“Education,” Episode 5 of Steve McQueen’s Small Axe, January 19, 2021, Amazon Prime.
Formal education is the theme here. Kingsley (Kenyah Sandy) is an energetic 12-year old from a ‘solid’ Afro-Caribbean British working-class family in about 1975. He loves rockets, wants to be an astronaut, and can’t read. He’s targeted by teachers at his school and sent to a ‘special’ school that’s really designed to dead-end him. The story follows the community’s efforts to resist these practices which disproportionately target their children. It is about organizing (led by women) and resisting, the community educating itself and seizing on education as resistance. In that, it’s not too different from several other more individualized stories in this series including “Alex Wheatle” and “Mangroove” that highlight the power of, and need for, real education to resist the abuses of British racism, including the educational system itself.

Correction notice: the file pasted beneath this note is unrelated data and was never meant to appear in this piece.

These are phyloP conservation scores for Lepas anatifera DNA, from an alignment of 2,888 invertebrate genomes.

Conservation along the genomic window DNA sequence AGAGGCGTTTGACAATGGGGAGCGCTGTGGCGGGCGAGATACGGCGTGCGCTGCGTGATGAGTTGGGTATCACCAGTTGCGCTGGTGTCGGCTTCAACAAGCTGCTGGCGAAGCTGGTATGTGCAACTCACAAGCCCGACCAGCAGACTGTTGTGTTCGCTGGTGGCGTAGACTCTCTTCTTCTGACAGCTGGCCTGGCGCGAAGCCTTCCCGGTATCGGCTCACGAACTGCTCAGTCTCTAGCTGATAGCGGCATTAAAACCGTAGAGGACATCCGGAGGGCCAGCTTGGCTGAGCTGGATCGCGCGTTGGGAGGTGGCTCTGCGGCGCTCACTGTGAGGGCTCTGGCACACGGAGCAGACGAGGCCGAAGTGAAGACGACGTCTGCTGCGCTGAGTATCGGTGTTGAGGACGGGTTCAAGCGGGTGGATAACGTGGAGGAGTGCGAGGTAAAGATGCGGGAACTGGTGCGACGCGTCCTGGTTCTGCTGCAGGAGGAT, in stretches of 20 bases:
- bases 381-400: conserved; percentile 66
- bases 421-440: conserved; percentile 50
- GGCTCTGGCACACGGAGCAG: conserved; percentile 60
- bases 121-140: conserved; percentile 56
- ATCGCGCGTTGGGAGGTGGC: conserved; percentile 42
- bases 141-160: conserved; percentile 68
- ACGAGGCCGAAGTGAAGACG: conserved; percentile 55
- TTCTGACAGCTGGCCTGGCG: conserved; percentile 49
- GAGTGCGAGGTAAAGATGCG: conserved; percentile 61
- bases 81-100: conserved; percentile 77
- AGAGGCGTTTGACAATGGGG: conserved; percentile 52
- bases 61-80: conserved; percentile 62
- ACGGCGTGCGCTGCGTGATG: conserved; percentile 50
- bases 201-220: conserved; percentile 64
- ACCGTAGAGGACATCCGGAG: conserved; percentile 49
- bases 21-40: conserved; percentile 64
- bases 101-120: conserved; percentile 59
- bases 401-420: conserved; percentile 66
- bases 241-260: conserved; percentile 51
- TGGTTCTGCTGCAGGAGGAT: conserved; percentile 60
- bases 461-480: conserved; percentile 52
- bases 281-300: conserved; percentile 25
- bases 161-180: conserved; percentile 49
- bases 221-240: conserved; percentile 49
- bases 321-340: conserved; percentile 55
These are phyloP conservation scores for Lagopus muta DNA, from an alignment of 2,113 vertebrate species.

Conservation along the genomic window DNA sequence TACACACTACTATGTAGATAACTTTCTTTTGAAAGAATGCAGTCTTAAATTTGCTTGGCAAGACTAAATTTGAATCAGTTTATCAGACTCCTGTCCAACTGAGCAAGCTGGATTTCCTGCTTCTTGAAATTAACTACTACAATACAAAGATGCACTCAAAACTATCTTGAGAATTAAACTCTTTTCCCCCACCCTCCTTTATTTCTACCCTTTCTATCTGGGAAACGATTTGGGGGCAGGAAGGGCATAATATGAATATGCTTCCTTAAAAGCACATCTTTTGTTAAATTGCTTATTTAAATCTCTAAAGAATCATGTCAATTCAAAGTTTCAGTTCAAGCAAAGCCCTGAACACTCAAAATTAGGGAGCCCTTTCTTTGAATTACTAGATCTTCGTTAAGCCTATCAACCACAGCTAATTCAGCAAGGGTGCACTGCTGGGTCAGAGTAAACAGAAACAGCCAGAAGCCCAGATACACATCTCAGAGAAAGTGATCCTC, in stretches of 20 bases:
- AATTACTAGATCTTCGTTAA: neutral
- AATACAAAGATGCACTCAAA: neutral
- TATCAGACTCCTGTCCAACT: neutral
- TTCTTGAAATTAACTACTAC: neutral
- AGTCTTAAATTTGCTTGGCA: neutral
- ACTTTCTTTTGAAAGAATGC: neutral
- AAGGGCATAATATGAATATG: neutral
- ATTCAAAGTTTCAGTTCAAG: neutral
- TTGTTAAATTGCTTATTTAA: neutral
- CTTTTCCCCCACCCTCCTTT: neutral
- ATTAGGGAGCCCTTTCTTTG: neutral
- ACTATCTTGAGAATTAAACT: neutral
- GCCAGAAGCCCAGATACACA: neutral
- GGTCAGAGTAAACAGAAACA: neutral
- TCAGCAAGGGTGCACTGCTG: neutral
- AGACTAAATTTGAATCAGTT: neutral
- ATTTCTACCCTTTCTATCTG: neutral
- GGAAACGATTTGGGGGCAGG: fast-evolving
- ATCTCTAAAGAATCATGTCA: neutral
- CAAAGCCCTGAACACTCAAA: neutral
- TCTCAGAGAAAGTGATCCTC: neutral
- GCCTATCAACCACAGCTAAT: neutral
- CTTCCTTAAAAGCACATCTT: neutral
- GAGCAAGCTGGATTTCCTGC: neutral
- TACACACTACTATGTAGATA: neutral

For many folks this is their favorite or second favorite piece in this series. I thought the acting was fine, especially Sandy’s work and that of his sister (Tamara Lawrence). But the kindnesses within the community felt forced, excessive and without sufficient edge. And the turnarounds are all too perfect for me. It’s an important topic and merits the work, but there are parts of it that seemed too much like a sermon. After giving it a bit more thought (a week or so), I think that one of the main things limiting and flattening this episode is the lack of the musical backdrop that was so crucial in the other four episodes. It’s just not there and the energy that it brought is absent.